A Chinese tourism delegation has arrived in North Korea, Pyongyang’s state media said Saturday, amid the North’s efforts to revitalize a stalled tour program to a scenic mountain that once served as its key cash cow.
The trip comes weeks after the North announced a law designed to develop Mount Kumgang as a special zone for international tours.
It marked the first time Chinese have traveled to North Korea through a newly opened air route between Pyongyang and the Chinese economic powerhouse of Shanghai, the North’s Korean Central News Agency reported.
The delegation, led by a senior Communist Party official handling tourism on the scenic mountain, arrived on Friday, the KCNA said, an indication that the North will try to attract Chinese tourists to the mountain resort.
The Chinese tourists from Shanghai plan to tour monuments in Pyongyang, the border village of Panmunjom that separates the two Koreas and the mountain resort on the east coast before returning home Tuesday, the KCNA said.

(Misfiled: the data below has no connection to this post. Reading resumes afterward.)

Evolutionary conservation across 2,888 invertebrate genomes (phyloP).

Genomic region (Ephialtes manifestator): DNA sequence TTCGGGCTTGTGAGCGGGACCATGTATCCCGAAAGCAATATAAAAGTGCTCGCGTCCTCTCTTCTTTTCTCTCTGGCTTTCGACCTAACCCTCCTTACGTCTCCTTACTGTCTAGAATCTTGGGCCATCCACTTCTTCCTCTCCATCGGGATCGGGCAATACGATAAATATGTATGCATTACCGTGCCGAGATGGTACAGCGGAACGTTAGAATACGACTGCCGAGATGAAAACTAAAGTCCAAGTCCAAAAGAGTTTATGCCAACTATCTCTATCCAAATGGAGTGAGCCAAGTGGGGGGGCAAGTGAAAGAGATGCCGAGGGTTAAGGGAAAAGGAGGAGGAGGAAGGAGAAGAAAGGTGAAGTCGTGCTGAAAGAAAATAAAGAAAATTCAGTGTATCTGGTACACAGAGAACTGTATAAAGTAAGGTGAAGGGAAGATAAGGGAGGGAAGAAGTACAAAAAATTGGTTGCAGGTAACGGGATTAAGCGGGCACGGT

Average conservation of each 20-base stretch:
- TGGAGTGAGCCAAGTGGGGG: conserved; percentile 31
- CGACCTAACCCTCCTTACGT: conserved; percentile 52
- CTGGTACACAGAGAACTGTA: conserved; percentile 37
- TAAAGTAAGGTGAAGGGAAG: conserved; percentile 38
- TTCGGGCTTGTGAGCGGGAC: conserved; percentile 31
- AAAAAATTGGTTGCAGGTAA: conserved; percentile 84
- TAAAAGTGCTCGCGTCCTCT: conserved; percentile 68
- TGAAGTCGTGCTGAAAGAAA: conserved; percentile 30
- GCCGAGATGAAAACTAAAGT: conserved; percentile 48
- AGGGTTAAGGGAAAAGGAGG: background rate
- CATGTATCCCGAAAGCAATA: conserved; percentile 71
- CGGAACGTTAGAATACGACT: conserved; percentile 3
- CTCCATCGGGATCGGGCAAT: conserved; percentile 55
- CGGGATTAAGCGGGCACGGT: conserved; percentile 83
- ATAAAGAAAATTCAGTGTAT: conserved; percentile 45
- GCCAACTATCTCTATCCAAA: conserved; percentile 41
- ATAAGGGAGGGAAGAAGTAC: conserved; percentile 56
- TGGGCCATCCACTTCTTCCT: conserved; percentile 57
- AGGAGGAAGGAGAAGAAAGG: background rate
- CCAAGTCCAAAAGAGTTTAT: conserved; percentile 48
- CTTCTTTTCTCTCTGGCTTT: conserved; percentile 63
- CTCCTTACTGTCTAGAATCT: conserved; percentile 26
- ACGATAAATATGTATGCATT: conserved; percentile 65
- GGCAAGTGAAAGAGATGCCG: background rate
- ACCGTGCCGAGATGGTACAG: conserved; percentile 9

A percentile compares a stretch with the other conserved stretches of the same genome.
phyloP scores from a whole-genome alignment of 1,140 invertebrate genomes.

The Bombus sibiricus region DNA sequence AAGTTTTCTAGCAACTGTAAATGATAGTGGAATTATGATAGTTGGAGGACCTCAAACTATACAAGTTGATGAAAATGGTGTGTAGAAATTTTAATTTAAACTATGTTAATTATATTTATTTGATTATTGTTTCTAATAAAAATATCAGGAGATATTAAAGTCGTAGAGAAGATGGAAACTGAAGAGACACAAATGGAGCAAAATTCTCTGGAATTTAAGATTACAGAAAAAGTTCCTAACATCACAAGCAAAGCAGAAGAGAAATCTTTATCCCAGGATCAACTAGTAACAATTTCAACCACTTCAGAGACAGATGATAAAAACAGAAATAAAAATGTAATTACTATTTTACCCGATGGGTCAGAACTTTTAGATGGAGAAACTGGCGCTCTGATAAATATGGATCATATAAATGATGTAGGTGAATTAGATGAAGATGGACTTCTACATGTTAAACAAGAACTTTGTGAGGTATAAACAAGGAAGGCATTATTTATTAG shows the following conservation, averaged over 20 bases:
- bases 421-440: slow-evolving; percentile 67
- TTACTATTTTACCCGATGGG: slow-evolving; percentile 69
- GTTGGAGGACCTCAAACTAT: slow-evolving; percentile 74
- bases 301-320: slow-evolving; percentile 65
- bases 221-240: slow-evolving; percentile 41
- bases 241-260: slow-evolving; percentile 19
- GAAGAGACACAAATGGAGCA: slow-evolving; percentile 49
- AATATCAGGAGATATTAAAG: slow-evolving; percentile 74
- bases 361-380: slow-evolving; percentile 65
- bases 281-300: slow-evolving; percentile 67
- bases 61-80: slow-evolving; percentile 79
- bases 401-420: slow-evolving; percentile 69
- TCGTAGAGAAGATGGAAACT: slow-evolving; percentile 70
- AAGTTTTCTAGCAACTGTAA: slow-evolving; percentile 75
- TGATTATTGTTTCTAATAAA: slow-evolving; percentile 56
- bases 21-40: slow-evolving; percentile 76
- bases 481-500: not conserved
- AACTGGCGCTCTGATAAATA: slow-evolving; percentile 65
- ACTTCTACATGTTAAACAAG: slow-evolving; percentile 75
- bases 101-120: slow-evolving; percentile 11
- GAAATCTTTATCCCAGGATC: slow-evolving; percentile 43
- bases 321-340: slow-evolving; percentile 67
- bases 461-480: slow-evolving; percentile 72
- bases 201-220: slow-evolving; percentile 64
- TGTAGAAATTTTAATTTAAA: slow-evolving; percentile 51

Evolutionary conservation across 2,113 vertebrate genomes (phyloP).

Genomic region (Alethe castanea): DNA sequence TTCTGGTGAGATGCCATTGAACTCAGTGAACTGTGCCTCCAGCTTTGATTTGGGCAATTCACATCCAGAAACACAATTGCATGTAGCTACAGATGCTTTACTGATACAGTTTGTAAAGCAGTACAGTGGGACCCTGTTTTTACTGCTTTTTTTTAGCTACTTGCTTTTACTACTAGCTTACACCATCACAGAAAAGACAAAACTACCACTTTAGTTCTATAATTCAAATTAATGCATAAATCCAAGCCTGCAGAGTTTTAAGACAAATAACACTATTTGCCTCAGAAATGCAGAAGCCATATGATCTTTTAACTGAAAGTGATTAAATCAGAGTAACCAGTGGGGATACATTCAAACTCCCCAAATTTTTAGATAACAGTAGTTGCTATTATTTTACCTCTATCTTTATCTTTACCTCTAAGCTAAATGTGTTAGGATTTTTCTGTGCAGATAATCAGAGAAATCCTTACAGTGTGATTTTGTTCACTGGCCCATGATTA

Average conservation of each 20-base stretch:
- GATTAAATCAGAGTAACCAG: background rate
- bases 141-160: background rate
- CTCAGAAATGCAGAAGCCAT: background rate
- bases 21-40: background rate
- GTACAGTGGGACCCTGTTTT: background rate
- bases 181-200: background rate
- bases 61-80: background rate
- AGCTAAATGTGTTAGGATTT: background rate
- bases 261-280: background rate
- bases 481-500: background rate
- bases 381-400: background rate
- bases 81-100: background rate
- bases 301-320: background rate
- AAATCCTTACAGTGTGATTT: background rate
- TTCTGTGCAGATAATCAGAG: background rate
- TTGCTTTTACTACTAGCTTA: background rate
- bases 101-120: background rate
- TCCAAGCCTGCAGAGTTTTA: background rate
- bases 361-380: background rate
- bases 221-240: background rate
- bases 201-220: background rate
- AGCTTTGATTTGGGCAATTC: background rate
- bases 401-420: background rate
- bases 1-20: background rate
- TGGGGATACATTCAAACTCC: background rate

“An increasing number of Chinese people are expected to come for sightseeing in Mount Kumgang and other tourist attractions,” the KCNA quoted Jo Song-gyu, director of the Korean International Travel Company, as saying.
The development comes amid a looming dispute between South and North Korea over South Korean assets seized at the mountain resort.
The North has threatened to dispose of the assets unless South Korean company officials visit the resort by July 13 with plans on how to handle their assets, which are estimated to be worth 300 billion won ($278 million).
South Korea has vowed to protect the property rights of South Korean firms, but indicated it will not allow company officials to visit North Korea over their seized assets.